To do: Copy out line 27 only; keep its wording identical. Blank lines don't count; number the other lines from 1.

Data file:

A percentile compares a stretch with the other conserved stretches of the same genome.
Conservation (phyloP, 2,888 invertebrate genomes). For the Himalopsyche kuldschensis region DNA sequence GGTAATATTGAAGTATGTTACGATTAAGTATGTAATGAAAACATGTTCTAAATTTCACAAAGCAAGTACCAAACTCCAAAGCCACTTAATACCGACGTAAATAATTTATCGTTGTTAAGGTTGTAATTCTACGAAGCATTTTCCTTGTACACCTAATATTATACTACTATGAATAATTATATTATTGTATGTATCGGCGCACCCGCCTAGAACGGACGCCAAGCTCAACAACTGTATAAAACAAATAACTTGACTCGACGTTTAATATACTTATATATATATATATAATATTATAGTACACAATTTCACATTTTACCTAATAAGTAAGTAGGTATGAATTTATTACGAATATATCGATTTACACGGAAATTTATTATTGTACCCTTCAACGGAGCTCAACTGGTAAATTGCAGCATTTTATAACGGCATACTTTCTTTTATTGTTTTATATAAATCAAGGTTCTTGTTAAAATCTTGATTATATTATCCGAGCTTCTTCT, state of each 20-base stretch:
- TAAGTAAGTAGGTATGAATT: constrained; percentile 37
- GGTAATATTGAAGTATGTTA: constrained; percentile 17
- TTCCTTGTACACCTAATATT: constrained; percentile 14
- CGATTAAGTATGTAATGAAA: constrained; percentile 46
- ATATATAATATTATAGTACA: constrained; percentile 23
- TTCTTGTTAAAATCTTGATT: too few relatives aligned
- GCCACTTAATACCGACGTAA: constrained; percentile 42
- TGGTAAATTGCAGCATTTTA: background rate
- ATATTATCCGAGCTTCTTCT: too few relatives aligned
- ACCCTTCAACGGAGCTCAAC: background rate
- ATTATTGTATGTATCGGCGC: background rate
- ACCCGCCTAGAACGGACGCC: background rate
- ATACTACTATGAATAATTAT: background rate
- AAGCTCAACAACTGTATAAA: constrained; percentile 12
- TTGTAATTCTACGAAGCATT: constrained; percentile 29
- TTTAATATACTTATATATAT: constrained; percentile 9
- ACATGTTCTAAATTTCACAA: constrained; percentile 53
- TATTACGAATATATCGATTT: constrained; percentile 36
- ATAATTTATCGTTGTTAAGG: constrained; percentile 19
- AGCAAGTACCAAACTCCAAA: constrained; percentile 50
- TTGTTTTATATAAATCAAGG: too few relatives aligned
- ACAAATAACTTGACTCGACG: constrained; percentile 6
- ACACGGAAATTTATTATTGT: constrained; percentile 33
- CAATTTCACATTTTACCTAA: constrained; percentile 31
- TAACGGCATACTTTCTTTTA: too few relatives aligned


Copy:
- TAACGGCATACTTTCTTTTA: too few relatives aligned